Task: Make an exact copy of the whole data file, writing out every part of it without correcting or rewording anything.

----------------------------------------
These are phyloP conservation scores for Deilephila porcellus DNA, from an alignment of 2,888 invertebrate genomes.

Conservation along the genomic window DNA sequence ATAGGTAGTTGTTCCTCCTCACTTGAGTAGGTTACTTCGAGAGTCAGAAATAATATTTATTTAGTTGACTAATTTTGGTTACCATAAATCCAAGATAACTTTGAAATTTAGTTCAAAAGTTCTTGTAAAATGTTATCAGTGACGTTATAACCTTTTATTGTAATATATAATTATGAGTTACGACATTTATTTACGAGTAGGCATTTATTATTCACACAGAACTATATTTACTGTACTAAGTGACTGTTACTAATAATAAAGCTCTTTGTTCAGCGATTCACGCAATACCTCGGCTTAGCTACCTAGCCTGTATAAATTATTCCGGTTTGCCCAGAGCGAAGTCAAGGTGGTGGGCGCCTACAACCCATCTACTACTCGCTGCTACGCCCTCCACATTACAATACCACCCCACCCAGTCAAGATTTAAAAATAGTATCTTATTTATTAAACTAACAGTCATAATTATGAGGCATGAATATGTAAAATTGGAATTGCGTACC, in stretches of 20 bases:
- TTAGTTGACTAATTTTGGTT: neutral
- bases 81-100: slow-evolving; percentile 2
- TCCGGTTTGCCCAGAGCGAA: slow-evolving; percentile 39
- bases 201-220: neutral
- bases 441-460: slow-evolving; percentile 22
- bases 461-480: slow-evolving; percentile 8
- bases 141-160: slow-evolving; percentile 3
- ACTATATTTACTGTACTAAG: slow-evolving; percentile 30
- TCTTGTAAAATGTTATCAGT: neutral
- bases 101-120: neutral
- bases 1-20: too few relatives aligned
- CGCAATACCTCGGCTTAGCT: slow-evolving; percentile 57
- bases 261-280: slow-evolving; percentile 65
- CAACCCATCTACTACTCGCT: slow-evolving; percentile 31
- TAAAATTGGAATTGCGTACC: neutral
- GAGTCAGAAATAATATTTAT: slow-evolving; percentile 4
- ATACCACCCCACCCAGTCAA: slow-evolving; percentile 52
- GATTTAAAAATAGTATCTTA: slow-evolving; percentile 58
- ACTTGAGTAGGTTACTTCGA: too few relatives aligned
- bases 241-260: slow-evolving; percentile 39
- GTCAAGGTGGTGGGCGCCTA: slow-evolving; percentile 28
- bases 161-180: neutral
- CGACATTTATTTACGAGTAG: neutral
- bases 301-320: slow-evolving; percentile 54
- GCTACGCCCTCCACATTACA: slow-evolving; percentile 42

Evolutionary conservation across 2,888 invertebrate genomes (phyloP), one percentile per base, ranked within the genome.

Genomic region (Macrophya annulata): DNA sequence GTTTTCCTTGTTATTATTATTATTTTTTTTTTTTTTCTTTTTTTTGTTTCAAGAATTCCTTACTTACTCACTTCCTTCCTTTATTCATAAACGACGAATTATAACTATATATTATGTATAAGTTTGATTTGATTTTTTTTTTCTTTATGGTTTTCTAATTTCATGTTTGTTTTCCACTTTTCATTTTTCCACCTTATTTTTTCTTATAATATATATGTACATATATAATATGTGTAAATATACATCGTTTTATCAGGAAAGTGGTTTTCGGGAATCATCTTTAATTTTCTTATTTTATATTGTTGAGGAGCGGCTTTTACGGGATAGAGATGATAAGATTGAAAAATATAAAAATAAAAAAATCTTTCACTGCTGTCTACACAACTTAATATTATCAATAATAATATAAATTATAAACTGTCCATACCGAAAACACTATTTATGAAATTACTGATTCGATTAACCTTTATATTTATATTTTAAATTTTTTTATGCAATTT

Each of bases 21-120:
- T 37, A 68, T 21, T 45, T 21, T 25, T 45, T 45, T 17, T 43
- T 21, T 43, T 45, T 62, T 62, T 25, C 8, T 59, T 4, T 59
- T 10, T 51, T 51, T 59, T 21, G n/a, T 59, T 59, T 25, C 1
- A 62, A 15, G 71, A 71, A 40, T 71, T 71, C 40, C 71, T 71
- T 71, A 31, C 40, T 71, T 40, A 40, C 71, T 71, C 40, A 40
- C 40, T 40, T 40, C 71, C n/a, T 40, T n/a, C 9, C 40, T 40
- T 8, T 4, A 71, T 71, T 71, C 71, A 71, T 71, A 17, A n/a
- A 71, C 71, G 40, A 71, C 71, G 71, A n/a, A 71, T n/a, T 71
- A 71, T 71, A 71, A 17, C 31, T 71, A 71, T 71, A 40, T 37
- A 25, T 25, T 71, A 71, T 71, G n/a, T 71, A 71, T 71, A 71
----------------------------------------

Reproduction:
These are phyloP conservation scores for Deilephila porcellus DNA, from an alignment of 2,888 invertebrate genomes.

Conservation along the genomic window DNA sequence ATAGGTAGTTGTTCCTCCTCACTTGAGTAGGTTACTTCGAGAGTCAGAAATAATATTTATTTAGTTGACTAATTTTGGTTACCATAAATCCAAGATAACTTTGAAATTTAGTTCAAAAGTTCTTGTAAAATGTTATCAGTGACGTTATAACCTTTTATTGTAATATATAATTATGAGTTACGACATTTATTTACGAGTAGGCATTTATTATTCACACAGAACTATATTTACTGTACTAAGTGACTGTTACTAATAATAAAGCTCTTTGTTCAGCGATTCACGCAATACCTCGGCTTAGCTACCTAGCCTGTATAAATTATTCCGGTTTGCCCAGAGCGAAGTCAAGGTGGTGGGCGCCTACAACCCATCTACTACTCGCTGCTACGCCCTCCACATTACAATACCACCCCACCCAGTCAAGATTTAAAAATAGTATCTTATTTATTAAACTAACAGTCATAATTATGAGGCATGAATATGTAAAATTGGAATTGCGTACC, in stretches of 20 bases:
- TTAGTTGACTAATTTTGGTT: neutral
- bases 81-100: slow-evolving; percentile 2
- TCCGGTTTGCCCAGAGCGAA: slow-evolving; percentile 39
- bases 201-220: neutral
- bases 441-460: slow-evolving; percentile 22
- bases 461-480: slow-evolving; percentile 8
- bases 141-160: slow-evolving; percentile 3
- ACTATATTTACTGTACTAAG: slow-evolving; percentile 30
- TCTTGTAAAATGTTATCAGT: neutral
- bases 101-120: neutral
- bases 1-20: too few relatives aligned
- CGCAATACCTCGGCTTAGCT: slow-evolving; percentile 57
- bases 261-280: slow-evolving; percentile 65
- CAACCCATCTACTACTCGCT: slow-evolving; percentile 31
- TAAAATTGGAATTGCGTACC: neutral
- GAGTCAGAAATAATATTTAT: slow-evolving; percentile 4
- ATACCACCCCACCCAGTCAA: slow-evolving; percentile 52
- GATTTAAAAATAGTATCTTA: slow-evolving; percentile 58
- ACTTGAGTAGGTTACTTCGA: too few relatives aligned
- bases 241-260: slow-evolving; percentile 39
- GTCAAGGTGGTGGGCGCCTA: slow-evolving; percentile 28
- bases 161-180: neutral
- CGACATTTATTTACGAGTAG: neutral
- bases 301-320: slow-evolving; percentile 54
- GCTACGCCCTCCACATTACA: slow-evolving; percentile 42

Evolutionary conservation across 2,888 invertebrate genomes (phyloP), one percentile per base, ranked within the genome.

Genomic region (Macrophya annulata): DNA sequence GTTTTCCTTGTTATTATTATTATTTTTTTTTTTTTTCTTTTTTTTGTTTCAAGAATTCCTTACTTACTCACTTCCTTCCTTTATTCATAAACGACGAATTATAACTATATATTATGTATAAGTTTGATTTGATTTTTTTTTTCTTTATGGTTTTCTAATTTCATGTTTGTTTTCCACTTTTCATTTTTCCACCTTATTTTTTCTTATAATATATATGTACATATATAATATGTGTAAATATACATCGTTTTATCAGGAAAGTGGTTTTCGGGAATCATCTTTAATTTTCTTATTTTATATTGTTGAGGAGCGGCTTTTACGGGATAGAGATGATAAGATTGAAAAATATAAAAATAAAAAAATCTTTCACTGCTGTCTACACAACTTAATATTATCAATAATAATATAAATTATAAACTGTCCATACCGAAAACACTATTTATGAAATTACTGATTCGATTAACCTTTATATTTATATTTTAAATTTTTTTATGCAATTT

Each of bases 21-120:
- T 37, A 68, T 21, T 45, T 21, T 25, T 45, T 45, T 17, T 43
- T 21, T 43, T 45, T 62, T 62, T 25, C 8, T 59, T 4, T 59
- T 10, T 51, T 51, T 59, T 21, G n/a, T 59, T 59, T 25, C 1
- A 62, A 15, G 71, A 71, A 40, T 71, T 71, C 40, C 71, T 71
- T 71, A 31, C 40, T 71, T 40, A 40, C 71, T 71, C 40, A 40
- C 40, T 40, T 40, C 71, C n/a, T 40, T n/a, C 9, C 40, T 40
- T 8, T 4, A 71, T 71, T 71, C 71, A 71, T 71, A 17, A n/a
- A 71, C 71, G 40, A 71, C 71, G 71, A n/a, A 71, T n/a, T 71
- A 71, T 71, A 71, A 17, C 31, T 71, A 71, T 71, A 40, T 37
- A 25, T 25, T 71, A 71, T 71, G n/a, T 71, A 71, T 71, A 71